Charles M. Bair came to Montana in 1883 as a conductor on the Northern Pacific Railroad and went into the ranching business in 1893. He established his fortune in the Alaskan Gold Rush and went on to invest in mining, oil and real estate along with his ranching interests. Bair became one of the largest sheep owners in the world, at one time running as many as 300,000 heads. He counted among his friends Charlie Russell, Joseph Henry Sharp, Tom Mix, Will Rogers, William Hart, Chief Plenty Coups, and many U.S. Presidents.
It was the wish of Charlie Bair’s daughters that their home be left as a museum for others to enjoy. The house is a rich repository of Indian artifacts, paintings by renowned artists such as Russell and Sharp, and some of the finest period antiques.
Charles Bair purchased the ranch in 1913, and it became the family’s permanent residence in 1934 after remodeling the old John Grant ranch house. They continued to add to the residence until it consisted of 26 rooms, filled with the antiques and paintings collected by Charlie’s daughters, Alberta and Marguerite, on their many trips to Europe.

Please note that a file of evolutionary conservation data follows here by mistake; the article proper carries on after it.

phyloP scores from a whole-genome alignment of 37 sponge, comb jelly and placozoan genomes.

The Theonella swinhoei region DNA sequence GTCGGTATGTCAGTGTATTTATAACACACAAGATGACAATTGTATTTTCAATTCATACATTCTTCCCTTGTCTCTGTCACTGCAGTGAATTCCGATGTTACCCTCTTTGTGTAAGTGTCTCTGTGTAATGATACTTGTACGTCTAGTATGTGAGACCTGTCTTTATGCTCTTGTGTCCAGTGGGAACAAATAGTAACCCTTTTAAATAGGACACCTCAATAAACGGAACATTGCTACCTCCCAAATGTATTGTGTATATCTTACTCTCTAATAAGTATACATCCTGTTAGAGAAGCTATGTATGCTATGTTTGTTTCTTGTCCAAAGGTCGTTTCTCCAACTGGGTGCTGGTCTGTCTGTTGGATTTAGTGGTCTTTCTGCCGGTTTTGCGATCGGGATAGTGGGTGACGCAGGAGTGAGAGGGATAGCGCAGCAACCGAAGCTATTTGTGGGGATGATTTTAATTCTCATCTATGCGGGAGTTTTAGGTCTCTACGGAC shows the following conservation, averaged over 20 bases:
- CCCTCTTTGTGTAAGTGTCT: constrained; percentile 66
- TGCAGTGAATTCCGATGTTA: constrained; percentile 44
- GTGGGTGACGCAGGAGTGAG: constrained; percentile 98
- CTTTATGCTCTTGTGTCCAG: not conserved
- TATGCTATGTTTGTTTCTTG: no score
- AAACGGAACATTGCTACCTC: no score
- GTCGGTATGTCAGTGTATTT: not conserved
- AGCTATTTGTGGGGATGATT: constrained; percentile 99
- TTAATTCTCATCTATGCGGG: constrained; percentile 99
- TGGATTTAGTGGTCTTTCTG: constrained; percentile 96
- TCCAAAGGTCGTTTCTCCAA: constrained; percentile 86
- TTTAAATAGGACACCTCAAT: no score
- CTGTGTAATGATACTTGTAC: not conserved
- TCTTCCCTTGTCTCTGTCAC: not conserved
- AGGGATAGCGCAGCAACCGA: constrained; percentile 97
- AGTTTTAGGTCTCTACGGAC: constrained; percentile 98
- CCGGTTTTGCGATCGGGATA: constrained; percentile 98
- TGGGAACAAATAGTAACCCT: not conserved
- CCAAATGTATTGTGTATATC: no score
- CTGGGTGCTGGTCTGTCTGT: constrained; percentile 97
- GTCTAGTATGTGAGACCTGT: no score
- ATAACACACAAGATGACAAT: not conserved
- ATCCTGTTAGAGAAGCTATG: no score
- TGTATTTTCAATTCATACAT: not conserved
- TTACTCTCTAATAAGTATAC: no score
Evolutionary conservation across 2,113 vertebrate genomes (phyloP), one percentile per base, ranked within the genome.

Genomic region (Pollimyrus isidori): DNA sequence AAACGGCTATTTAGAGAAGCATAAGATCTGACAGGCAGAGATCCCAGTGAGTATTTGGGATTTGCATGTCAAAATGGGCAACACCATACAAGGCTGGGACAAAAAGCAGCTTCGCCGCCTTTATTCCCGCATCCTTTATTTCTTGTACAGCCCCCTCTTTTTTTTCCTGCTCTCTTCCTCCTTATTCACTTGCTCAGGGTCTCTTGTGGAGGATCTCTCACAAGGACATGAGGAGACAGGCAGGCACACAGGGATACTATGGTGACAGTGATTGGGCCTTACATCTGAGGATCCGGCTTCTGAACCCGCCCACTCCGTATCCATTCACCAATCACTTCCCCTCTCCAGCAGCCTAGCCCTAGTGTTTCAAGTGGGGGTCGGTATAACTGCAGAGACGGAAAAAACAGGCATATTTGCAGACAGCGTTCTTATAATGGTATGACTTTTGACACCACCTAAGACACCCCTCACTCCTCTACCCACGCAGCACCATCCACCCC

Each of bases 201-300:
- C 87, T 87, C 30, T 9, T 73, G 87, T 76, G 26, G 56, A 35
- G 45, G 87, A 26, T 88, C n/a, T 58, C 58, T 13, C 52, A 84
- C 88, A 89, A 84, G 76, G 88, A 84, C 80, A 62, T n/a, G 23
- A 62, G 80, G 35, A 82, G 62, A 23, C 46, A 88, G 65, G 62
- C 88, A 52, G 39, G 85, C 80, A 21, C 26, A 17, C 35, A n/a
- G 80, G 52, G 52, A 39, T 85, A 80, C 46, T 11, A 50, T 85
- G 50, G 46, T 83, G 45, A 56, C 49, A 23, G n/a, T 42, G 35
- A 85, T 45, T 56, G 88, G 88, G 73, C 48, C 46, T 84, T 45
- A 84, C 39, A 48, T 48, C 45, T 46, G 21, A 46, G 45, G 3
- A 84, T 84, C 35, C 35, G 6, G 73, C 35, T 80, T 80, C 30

Charles Bair collected Native American artifacts and western paintings while his daughters amassed Louis XV furniture, Scottish china, Sevres pottery, English silver, and a collection of the late French Impressionist paintings by Edouard Cortes. The contrasts and immense abundance of antiques and fine art from all over the world located through this Montana ranch house will absolutely astonish you. This is easily one of Montana’s most captivating sites.
Source: Museum brochure